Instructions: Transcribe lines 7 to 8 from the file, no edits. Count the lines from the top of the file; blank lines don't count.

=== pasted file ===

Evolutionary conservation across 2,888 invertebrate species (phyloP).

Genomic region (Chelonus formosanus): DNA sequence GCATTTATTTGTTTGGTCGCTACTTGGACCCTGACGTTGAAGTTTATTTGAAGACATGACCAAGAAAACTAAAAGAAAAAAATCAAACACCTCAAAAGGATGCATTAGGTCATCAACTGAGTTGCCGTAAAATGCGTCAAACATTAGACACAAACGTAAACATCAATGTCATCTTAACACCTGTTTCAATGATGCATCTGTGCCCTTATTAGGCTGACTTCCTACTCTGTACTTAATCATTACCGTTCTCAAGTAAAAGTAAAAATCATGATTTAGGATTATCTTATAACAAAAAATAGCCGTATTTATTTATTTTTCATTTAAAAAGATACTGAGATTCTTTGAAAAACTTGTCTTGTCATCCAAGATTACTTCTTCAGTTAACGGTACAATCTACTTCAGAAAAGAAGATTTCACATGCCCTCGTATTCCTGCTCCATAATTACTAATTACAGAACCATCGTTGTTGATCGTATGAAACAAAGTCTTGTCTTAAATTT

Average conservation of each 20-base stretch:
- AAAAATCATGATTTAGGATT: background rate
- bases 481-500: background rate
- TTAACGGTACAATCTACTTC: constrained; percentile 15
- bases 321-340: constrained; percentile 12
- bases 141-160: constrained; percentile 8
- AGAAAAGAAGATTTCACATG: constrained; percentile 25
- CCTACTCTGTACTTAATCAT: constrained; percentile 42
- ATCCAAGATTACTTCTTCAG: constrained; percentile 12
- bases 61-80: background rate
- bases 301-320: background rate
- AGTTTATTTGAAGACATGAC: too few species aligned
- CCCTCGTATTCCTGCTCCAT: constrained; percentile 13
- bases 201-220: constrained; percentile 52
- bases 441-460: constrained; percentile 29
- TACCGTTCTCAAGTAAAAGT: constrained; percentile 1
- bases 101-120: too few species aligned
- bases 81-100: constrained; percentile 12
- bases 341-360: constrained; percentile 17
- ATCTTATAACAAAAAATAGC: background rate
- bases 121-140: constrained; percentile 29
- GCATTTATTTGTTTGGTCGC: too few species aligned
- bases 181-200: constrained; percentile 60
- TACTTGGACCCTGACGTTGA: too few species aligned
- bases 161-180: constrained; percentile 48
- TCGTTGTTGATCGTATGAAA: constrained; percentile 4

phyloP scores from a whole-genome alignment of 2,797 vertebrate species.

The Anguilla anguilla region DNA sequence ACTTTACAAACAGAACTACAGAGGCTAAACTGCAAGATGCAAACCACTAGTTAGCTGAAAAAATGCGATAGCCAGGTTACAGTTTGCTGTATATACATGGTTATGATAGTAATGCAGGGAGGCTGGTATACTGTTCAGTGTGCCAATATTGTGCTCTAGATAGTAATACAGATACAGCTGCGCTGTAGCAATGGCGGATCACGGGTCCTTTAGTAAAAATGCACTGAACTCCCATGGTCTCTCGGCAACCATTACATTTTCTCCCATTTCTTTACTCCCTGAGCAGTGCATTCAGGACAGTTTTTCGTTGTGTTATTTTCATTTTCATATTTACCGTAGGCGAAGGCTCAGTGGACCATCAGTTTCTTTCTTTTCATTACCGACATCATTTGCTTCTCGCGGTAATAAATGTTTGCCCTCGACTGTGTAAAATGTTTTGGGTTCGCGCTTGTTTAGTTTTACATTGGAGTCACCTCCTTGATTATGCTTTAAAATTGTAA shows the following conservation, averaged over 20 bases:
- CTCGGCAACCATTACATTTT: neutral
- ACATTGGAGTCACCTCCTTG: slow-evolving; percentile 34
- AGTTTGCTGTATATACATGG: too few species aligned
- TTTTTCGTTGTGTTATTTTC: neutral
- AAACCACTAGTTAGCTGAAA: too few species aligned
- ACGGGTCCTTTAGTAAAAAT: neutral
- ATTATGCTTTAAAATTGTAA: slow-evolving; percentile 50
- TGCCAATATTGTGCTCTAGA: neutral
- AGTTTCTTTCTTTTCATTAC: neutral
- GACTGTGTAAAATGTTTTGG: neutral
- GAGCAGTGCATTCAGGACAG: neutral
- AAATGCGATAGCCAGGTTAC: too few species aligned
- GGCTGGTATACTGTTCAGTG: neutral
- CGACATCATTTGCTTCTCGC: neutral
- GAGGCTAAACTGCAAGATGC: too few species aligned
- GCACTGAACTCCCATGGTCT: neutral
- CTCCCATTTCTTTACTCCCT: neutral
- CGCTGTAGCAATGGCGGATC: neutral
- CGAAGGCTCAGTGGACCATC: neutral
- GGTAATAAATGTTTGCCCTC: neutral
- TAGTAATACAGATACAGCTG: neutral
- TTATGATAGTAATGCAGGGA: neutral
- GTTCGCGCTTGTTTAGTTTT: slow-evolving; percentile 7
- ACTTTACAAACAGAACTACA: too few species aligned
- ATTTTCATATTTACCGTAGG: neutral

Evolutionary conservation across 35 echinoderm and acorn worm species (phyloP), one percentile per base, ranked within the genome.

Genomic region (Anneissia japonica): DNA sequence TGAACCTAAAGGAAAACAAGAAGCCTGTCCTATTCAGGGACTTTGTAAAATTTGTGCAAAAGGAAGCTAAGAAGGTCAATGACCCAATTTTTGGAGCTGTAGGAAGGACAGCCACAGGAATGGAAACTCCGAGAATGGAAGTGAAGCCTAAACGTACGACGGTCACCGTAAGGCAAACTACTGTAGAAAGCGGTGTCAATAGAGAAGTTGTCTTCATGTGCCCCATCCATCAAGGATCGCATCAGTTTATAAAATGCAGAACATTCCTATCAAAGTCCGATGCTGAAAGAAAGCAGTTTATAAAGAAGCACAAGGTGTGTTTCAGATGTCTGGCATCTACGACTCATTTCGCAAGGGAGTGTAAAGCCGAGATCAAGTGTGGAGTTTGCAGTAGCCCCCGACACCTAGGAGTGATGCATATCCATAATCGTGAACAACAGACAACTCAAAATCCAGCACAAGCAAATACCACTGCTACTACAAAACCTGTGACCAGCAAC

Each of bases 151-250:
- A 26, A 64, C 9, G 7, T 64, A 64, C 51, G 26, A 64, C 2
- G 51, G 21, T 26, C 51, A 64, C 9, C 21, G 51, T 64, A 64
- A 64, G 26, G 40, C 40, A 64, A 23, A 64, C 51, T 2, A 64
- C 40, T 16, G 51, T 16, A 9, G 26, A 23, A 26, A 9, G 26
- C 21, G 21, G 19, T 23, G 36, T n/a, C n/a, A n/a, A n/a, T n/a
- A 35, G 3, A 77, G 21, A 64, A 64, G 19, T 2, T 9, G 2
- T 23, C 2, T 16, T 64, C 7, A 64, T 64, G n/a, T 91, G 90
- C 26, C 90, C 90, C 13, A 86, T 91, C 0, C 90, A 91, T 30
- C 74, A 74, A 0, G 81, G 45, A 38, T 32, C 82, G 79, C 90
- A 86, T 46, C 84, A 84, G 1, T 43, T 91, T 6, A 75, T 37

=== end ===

- bases 321-340: constrained; percentile 12
- bases 141-160: constrained; percentile 8